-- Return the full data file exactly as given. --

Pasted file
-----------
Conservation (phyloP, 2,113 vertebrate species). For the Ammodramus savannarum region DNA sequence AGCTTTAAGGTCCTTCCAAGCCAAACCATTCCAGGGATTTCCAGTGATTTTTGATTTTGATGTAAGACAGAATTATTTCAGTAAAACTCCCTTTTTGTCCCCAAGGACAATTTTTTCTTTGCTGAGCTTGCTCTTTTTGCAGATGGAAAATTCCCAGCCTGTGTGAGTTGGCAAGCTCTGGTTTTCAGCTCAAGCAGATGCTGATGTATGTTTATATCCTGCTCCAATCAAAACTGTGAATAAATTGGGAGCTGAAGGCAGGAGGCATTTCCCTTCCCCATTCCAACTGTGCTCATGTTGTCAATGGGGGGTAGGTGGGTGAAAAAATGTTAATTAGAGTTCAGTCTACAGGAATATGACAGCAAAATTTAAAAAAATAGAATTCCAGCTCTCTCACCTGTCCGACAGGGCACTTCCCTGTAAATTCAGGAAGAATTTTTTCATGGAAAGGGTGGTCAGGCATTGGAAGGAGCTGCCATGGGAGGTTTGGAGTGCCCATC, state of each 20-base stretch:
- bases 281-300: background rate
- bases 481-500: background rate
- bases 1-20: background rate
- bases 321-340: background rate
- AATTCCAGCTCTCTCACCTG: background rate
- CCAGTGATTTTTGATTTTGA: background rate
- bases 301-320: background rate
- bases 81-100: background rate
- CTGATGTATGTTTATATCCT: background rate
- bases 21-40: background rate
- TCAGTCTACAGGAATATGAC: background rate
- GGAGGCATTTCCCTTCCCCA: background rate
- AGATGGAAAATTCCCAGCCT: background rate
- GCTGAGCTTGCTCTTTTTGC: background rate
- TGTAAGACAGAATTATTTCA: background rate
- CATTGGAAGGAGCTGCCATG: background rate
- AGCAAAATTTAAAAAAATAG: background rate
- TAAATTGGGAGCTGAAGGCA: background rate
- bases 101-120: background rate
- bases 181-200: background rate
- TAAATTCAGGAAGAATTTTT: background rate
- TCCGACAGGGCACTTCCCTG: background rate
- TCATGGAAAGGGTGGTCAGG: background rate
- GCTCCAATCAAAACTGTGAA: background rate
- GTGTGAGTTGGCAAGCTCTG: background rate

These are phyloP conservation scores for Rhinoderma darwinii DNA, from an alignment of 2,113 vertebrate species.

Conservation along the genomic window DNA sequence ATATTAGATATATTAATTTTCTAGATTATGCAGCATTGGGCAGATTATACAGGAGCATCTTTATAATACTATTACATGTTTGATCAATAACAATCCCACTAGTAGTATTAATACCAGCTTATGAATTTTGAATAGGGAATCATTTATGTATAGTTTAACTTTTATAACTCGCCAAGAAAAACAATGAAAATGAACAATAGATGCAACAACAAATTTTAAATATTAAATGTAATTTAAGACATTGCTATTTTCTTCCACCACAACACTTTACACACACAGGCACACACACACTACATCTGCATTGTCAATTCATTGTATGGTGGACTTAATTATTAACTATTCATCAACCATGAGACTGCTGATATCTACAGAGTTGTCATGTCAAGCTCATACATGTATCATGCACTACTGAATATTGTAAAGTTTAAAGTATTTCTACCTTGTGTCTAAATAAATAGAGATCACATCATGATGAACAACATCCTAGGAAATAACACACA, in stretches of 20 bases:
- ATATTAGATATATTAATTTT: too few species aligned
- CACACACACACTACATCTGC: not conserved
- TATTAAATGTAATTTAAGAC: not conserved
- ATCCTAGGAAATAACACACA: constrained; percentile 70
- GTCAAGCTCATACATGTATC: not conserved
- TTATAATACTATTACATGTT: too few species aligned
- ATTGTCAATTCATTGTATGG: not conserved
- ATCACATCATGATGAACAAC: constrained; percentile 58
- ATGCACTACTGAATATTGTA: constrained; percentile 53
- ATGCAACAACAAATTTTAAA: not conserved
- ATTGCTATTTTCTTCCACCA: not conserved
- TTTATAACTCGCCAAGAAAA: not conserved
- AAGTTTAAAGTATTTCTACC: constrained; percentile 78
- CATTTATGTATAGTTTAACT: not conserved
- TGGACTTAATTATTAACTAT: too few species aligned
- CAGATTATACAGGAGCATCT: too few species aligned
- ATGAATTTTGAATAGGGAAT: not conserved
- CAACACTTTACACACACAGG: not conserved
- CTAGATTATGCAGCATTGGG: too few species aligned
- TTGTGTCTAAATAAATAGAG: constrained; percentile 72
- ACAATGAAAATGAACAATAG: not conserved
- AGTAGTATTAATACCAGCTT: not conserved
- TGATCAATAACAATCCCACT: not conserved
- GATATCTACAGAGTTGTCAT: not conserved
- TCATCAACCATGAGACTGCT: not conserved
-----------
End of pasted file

Conservation (phyloP, 2,113 vertebrate species). For the Ammodramus savannarum region DNA sequence AGCTTTAAGGTCCTTCCAAGCCAAACCATTCCAGGGATTTCCAGTGATTTTTGATTTTGATGTAAGACAGAATTATTTCAGTAAAACTCCCTTTTTGTCCCCAAGGACAATTTTTTCTTTGCTGAGCTTGCTCTTTTTGCAGATGGAAAATTCCCAGCCTGTGTGAGTTGGCAAGCTCTGGTTTTCAGCTCAAGCAGATGCTGATGTATGTTTATATCCTGCTCCAATCAAAACTGTGAATAAATTGGGAGCTGAAGGCAGGAGGCATTTCCCTTCCCCATTCCAACTGTGCTCATGTTGTCAATGGGGGGTAGGTGGGTGAAAAAATGTTAATTAGAGTTCAGTCTACAGGAATATGACAGCAAAATTTAAAAAAATAGAATTCCAGCTCTCTCACCTGTCCGACAGGGCACTTCCCTGTAAATTCAGGAAGAATTTTTTCATGGAAAGGGTGGTCAGGCATTGGAAGGAGCTGCCATGGGAGGTTTGGAGTGCCCATC, state of each 20-base stretch:
- bases 281-300: background rate
- bases 481-500: background rate
- bases 1-20: background rate
- bases 321-340: background rate
- AATTCCAGCTCTCTCACCTG: background rate
- CCAGTGATTTTTGATTTTGA: background rate
- bases 301-320: background rate
- bases 81-100: background rate
- CTGATGTATGTTTATATCCT: background rate
- bases 21-40: background rate
- TCAGTCTACAGGAATATGAC: background rate
- GGAGGCATTTCCCTTCCCCA: background rate
- AGATGGAAAATTCCCAGCCT: background rate
- GCTGAGCTTGCTCTTTTTGC: background rate
- TGTAAGACAGAATTATTTCA: background rate
- CATTGGAAGGAGCTGCCATG: background rate
- AGCAAAATTTAAAAAAATAG: background rate
- TAAATTGGGAGCTGAAGGCA: background rate
- bases 101-120: background rate
- bases 181-200: background rate
- TAAATTCAGGAAGAATTTTT: background rate
- TCCGACAGGGCACTTCCCTG: background rate
- TCATGGAAAGGGTGGTCAGG: background rate
- GCTCCAATCAAAACTGTGAA: background rate
- GTGTGAGTTGGCAAGCTCTG: background rate

These are phyloP conservation scores for Rhinoderma darwinii DNA, from an alignment of 2,113 vertebrate species.

Conservation along the genomic window DNA sequence ATATTAGATATATTAATTTTCTAGATTATGCAGCATTGGGCAGATTATACAGGAGCATCTTTATAATACTATTACATGTTTGATCAATAACAATCCCACTAGTAGTATTAATACCAGCTTATGAATTTTGAATAGGGAATCATTTATGTATAGTTTAACTTTTATAACTCGCCAAGAAAAACAATGAAAATGAACAATAGATGCAACAACAAATTTTAAATATTAAATGTAATTTAAGACATTGCTATTTTCTTCCACCACAACACTTTACACACACAGGCACACACACACTACATCTGCATTGTCAATTCATTGTATGGTGGACTTAATTATTAACTATTCATCAACCATGAGACTGCTGATATCTACAGAGTTGTCATGTCAAGCTCATACATGTATCATGCACTACTGAATATTGTAAAGTTTAAAGTATTTCTACCTTGTGTCTAAATAAATAGAGATCACATCATGATGAACAACATCCTAGGAAATAACACACA, in stretches of 20 bases:
- ATATTAGATATATTAATTTT: too few species aligned
- CACACACACACTACATCTGC: not conserved
- TATTAAATGTAATTTAAGAC: not conserved
- ATCCTAGGAAATAACACACA: constrained; percentile 70
- GTCAAGCTCATACATGTATC: not conserved
- TTATAATACTATTACATGTT: too few species aligned
- ATTGTCAATTCATTGTATGG: not conserved
- ATCACATCATGATGAACAAC: constrained; percentile 58
- ATGCACTACTGAATATTGTA: constrained; percentile 53
- ATGCAACAACAAATTTTAAA: not conserved
- ATTGCTATTTTCTTCCACCA: not conserved
- TTTATAACTCGCCAAGAAAA: not conserved
- AAGTTTAAAGTATTTCTACC: constrained; percentile 78
- CATTTATGTATAGTTTAACT: not conserved
- TGGACTTAATTATTAACTAT: too few species aligned
- CAGATTATACAGGAGCATCT: too few species aligned
- ATGAATTTTGAATAGGGAAT: not conserved
- CAACACTTTACACACACAGG: not conserved
- CTAGATTATGCAGCATTGGG: too few species aligned
- TTGTGTCTAAATAAATAGAG: constrained; percentile 72
- ACAATGAAAATGAACAATAG: not conserved
- AGTAGTATTAATACCAGCTT: not conserved
- TGATCAATAACAATCCCACT: not conserved
- GATATCTACAGAGTTGTCAT: not conserved
- TCATCAACCATGAGACTGCT: not conserved